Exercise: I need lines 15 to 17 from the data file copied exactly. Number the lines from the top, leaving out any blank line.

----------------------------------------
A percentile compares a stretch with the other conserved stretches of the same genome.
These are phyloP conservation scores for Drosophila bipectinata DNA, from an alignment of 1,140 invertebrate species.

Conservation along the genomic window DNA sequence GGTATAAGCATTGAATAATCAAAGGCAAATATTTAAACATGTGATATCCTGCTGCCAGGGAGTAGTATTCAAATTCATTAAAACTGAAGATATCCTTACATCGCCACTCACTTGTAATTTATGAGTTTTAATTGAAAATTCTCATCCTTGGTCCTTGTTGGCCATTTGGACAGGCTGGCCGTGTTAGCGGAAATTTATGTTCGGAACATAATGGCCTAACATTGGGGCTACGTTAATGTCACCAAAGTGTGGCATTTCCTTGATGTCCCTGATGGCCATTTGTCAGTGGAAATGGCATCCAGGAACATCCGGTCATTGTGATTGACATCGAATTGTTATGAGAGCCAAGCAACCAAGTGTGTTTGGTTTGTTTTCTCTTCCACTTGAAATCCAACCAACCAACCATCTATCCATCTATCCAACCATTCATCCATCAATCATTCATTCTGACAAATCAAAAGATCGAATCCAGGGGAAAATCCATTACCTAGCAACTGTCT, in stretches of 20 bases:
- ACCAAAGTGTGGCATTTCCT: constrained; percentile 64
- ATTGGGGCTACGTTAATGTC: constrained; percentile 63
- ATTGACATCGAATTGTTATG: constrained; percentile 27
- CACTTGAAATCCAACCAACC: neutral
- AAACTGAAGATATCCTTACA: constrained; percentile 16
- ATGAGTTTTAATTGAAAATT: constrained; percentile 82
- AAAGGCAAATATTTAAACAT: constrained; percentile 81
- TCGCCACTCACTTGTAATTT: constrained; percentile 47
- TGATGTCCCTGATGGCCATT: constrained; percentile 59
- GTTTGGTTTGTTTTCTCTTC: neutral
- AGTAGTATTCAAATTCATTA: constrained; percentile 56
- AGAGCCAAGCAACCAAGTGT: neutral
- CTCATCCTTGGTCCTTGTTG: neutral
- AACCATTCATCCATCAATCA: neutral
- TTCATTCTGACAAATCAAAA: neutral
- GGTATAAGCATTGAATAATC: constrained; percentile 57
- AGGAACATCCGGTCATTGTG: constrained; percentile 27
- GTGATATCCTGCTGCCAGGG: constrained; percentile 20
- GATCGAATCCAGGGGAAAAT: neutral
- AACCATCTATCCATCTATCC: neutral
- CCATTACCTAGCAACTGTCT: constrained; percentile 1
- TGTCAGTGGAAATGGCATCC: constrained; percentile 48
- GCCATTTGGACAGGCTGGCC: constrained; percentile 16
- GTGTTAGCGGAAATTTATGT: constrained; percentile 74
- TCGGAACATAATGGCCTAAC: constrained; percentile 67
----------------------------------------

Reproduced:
- AGAGCCAAGCAACCAAGTGT: neutral
- CTCATCCTTGGTCCTTGTTG: neutral
- AACCATTCATCCATCAATCA: neutral